And so I find myself thinking that Rose may be right. If keeping a secret doesn’t harm anyone, then why feel compelled to reveal it? Why not learn to live in silence with one’s own truths?

Waterways, early July 2022.

Lately I’ve been reading …

Only connect: Reunion

Other people’s words about connection

Maude cranes around to look and Cormac looks too, close enough to see them, all quite young and glacially made up with one man of height and handsomeness towering over the rest and another, a man to the tall one’s left, cocking his head and nodding in Cormac’s direction meaningfully.
It is Senan. Cormac waves …
He hasn’t seen Senan in person for months and yet his vision still telescopes in, urgent and unreconstructed, so that Cormac sees and knows again he loves him with a scratchy passion that returns as reliably as a rash. It is not a nostalgic feeling and casts no shadow, existing always in a self-sustaining now.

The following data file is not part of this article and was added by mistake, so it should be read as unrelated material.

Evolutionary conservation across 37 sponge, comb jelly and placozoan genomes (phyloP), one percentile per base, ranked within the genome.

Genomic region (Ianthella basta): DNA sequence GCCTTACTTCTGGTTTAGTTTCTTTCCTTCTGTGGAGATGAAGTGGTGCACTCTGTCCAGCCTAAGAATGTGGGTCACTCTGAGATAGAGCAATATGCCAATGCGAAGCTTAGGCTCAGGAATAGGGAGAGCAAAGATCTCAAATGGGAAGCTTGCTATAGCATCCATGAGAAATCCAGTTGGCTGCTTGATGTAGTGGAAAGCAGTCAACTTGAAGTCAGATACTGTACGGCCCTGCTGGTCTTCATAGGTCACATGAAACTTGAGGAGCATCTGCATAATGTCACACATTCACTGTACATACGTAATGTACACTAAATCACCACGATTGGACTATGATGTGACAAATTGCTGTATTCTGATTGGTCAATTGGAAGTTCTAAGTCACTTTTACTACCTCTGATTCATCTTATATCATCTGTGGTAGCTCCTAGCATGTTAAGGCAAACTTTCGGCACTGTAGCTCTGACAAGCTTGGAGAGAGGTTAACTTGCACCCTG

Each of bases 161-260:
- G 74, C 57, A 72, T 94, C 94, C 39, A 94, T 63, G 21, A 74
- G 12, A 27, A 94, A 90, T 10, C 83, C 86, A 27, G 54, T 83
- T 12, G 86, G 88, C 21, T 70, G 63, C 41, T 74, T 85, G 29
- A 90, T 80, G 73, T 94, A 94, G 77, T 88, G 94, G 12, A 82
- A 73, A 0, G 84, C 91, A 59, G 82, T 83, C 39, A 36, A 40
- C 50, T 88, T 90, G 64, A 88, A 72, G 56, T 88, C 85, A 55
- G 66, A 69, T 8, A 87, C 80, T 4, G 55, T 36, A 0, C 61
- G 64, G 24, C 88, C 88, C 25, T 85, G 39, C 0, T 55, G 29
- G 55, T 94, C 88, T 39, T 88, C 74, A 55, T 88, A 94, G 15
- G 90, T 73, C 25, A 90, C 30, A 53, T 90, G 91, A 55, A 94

How acute it is: immediate deja vu.

From ‘We Were Young

by Niamh Campbell

I love this passage from Niahm Campbell about a man reuniting with someone he loves after the two of them have spent some time apart. Cormack, the character in Campbell’s novel, seems unable to commit to one person, whether man or woman; he moves from one relationship or liaison to another. But as a backdrop to all his attempts to remain unfettered there is his love for Senan, a man who is smart enough, perhaps, to keep himself unavailable and therefore always desirable and lovable.